The Type of Letter You Keep Forever

“Oh my GOD”, I thought as I drove in my car to my office last Tuesday night.  “This could be it.  I could actually be going.”  I didn’t expect anyone to still be at the office, and no one had called to tell me that a package had arrived.  A package that could potentially change the course of events in my life.  Entering through the waiting room, I found that someone was still there working.  Passing by with a “hi”, I quickly walked to my office in the back with trembling anticipation.

I had received an email the day before.  In rereading it with my mouth hanging open, I realized that the package was waiting for me.  And, now, I saw it in the shadowy light of my office.  Flicking the switch, light revealed that it was an overnight FedEx envelope resting on my desk’s glass surface.  It was from his business in the Chicago area, as promised verbally only a few days before.

In seconds I had it open, and I was reaching inside and pulling out the cream envelope inscribed with one word:  “Jennifer”.  The handwritten letter by the donor was genuine and heartfelt.  It was the type of letter you keep forever, and accompanying it was the check.  A check that could change my life in an instant.  Streaming tears of relief and amazement fell uncontrollably from my eyes, as I walked out of the room back towards the exit.  I was flooded with indescribable emotion.

The cost of roundtrip travel.  The cost of the dialysis treatments while there.  The cost of the stem cell treatment itself.  Food.  Lodging.  Calculating numbers in my head, I concluded that I might have enough now to go without worrying about anything.  I might have all that I need to claim my life back and continue my journey here on Earth.  All the tension in my body released and an unbelievable feeling of euphoria began to fill me.  Beaming a smile from ear to ear, I floated to my car to start sharing the news.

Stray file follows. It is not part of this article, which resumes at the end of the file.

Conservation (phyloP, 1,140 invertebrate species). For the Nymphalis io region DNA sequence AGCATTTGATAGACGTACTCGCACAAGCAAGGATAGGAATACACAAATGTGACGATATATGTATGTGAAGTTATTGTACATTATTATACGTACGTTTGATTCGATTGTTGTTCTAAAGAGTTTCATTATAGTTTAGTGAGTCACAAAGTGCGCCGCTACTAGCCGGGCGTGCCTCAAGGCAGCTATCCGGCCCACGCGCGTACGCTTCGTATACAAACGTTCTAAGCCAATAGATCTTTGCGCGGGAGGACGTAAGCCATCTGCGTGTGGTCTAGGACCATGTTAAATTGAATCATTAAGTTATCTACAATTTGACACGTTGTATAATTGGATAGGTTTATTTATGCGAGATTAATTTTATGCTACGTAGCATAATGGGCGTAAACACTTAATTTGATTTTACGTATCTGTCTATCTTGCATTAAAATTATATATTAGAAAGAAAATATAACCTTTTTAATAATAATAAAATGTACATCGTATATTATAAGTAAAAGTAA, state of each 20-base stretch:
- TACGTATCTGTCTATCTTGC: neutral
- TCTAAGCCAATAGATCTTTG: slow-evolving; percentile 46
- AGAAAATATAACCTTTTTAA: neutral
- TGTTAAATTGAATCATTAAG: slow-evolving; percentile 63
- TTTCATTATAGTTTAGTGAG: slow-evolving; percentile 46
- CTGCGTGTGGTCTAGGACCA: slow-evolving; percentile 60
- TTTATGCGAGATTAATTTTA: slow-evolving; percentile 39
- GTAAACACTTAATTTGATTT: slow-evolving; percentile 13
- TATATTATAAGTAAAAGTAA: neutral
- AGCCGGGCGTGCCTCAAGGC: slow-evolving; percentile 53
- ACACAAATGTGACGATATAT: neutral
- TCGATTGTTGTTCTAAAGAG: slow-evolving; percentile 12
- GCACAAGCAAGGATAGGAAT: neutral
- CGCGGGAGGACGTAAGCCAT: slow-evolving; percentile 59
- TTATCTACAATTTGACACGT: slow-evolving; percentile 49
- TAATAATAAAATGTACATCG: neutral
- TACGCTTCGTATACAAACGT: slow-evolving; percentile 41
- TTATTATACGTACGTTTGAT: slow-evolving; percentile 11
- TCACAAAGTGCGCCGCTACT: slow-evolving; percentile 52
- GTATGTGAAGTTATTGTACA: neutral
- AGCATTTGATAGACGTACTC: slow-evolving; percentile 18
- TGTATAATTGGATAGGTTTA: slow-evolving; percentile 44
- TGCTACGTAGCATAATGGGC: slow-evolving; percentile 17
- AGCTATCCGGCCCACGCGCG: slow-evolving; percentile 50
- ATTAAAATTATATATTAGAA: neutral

“Mom, are you sitting down?”, I asked over my cell phone.  She already knew the back story.  She, along with a few friends, already knew the name of the donor and how I met him.  He’d rolled up in his nondescript car, while I was fundraising at the French Festival.  He was lost and needed directions.  I often get asked by random strangers for directions.  Not one to miss an opportunity, I handed him my flyer and he made a fifty dollar donation.  As he drove off, I thought that was the end of our encounter.  One of my girlfriends with me that Saturday morning noticed his return before I did.  Again he stopped at my table near the entry to the parking lot.  He’d returned after an hour or so.  Rolling down his window, he reached out his hand and introduced himself.  I immediately recognized his name.  He was kind and sincere as he looked directly into my eyes, and the woman with him smiled at me.  They’d read my flyer.  I listened as he repeated over and over that he was going to help me.  That my fundraising was done.  That I didn’t need to worry any longer.  He said he would send a check after he returned to his offices during the week.